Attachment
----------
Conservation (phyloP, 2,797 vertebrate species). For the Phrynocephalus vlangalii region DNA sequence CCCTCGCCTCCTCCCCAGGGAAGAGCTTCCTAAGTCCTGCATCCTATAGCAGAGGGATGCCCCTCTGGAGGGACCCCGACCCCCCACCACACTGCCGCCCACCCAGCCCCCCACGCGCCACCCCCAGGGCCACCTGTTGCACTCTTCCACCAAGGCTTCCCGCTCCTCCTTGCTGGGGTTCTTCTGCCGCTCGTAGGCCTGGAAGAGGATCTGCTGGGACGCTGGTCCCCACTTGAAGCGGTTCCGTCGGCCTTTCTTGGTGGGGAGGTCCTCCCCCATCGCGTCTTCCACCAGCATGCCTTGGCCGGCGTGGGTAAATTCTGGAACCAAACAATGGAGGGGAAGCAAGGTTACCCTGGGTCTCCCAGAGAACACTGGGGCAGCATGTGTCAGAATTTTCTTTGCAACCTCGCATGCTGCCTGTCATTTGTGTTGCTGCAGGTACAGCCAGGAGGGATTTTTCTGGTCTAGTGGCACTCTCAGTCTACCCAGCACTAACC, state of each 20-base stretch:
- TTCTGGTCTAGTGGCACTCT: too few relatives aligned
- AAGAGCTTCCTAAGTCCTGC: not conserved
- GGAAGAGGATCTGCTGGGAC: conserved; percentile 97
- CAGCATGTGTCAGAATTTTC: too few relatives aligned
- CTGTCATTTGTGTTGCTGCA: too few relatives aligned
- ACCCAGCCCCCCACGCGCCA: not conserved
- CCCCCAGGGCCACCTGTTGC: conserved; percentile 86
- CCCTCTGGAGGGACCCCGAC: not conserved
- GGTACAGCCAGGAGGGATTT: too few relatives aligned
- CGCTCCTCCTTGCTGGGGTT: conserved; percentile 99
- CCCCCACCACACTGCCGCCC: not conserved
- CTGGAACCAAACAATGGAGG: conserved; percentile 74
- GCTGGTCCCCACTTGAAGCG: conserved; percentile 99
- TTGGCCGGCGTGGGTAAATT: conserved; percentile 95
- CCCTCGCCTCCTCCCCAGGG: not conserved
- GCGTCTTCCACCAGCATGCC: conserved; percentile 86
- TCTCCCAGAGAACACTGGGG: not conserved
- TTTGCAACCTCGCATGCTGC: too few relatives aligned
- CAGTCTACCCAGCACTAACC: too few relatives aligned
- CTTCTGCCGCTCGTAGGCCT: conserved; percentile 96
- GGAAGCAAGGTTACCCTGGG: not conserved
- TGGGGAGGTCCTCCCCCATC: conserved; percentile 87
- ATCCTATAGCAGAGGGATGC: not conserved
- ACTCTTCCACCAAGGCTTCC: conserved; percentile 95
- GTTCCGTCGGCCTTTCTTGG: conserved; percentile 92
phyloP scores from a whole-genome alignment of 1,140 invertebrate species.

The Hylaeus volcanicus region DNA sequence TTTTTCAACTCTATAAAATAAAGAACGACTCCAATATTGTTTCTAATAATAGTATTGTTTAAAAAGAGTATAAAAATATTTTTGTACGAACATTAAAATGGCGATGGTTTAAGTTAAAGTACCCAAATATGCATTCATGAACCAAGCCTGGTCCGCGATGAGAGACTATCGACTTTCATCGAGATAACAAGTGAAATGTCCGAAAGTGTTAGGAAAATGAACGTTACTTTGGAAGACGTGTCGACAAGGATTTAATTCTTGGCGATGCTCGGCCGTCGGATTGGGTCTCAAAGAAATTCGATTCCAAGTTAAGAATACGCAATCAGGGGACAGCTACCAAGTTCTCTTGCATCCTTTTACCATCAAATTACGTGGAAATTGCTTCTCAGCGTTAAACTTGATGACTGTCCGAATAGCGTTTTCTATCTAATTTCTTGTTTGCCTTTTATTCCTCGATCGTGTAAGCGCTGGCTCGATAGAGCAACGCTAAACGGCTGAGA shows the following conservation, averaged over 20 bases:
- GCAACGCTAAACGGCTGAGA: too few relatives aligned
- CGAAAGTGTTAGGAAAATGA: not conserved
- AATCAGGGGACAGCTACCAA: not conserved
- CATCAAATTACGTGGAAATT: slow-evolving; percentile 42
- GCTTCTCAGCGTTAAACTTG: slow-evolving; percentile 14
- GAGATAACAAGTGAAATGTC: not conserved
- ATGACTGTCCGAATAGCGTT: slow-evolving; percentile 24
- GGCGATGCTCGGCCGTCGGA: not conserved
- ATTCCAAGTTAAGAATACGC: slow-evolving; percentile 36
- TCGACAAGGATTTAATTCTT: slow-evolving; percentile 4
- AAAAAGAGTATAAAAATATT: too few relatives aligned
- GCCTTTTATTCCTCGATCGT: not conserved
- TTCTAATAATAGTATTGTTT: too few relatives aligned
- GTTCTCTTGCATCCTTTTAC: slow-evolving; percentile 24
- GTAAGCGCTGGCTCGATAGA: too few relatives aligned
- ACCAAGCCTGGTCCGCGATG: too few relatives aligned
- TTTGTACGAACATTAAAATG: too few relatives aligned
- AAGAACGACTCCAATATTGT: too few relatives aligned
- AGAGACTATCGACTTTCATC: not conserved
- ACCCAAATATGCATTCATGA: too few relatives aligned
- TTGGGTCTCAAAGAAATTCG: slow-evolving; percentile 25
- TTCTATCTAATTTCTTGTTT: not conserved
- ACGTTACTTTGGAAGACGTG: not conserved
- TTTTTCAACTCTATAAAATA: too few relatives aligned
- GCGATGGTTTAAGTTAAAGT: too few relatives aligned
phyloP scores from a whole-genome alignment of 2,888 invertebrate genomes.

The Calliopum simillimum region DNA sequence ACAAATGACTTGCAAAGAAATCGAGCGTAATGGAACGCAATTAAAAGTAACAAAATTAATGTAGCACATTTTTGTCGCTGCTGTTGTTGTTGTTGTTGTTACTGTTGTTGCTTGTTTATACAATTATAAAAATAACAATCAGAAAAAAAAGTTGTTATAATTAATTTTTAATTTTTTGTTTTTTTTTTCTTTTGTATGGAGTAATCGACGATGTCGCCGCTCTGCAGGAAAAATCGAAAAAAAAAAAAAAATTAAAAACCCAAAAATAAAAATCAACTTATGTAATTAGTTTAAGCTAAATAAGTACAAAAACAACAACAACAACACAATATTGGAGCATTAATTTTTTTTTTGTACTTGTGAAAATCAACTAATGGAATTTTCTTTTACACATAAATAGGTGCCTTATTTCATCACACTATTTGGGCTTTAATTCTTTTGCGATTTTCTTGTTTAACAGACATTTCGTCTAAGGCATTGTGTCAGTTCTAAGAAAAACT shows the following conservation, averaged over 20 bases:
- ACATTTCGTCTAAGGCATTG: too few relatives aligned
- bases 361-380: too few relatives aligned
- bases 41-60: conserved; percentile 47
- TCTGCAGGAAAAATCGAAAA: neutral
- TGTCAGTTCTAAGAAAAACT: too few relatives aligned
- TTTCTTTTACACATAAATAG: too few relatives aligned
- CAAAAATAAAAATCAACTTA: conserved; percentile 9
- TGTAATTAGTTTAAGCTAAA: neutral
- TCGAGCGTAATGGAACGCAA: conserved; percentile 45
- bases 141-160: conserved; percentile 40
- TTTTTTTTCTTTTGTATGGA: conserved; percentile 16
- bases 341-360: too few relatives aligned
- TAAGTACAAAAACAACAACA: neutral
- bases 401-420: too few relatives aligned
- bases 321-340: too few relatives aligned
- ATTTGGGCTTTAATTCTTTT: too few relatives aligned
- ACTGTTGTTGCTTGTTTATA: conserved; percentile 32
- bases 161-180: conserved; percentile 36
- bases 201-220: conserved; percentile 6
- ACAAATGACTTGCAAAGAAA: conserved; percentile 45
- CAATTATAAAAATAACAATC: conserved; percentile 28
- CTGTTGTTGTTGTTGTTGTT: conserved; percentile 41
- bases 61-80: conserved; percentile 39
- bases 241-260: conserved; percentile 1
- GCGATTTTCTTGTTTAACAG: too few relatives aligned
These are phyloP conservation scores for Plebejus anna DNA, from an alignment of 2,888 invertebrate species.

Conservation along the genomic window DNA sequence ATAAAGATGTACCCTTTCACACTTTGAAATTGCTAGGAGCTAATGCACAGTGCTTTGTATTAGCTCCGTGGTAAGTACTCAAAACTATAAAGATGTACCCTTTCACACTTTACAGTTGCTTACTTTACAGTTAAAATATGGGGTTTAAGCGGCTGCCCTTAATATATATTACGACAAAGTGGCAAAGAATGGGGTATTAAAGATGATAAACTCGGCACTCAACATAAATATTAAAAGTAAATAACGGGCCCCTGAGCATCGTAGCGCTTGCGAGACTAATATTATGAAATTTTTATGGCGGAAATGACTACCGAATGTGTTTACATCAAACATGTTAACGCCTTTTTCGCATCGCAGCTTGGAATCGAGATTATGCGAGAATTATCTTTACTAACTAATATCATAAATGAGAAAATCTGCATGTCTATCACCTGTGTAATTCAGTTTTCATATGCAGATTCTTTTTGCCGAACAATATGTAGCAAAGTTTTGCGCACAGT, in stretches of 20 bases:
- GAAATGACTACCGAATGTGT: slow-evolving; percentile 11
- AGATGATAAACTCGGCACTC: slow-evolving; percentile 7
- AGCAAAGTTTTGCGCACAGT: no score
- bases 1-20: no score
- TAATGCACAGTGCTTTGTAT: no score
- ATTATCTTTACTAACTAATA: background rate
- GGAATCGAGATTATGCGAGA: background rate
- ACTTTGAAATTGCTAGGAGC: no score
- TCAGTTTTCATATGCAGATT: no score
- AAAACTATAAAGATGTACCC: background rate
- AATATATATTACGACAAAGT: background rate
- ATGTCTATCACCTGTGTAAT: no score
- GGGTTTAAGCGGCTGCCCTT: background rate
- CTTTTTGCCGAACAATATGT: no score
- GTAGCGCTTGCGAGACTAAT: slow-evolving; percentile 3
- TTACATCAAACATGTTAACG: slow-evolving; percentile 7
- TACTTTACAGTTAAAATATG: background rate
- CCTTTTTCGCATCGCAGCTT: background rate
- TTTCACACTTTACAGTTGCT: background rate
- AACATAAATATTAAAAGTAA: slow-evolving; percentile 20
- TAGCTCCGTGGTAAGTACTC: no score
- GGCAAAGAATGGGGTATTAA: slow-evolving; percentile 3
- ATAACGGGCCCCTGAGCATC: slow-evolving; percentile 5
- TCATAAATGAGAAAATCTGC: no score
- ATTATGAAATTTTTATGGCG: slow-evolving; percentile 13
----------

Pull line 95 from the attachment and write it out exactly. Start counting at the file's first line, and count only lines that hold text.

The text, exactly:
- GGGTTTAAGCGGCTGCCCTT: background rate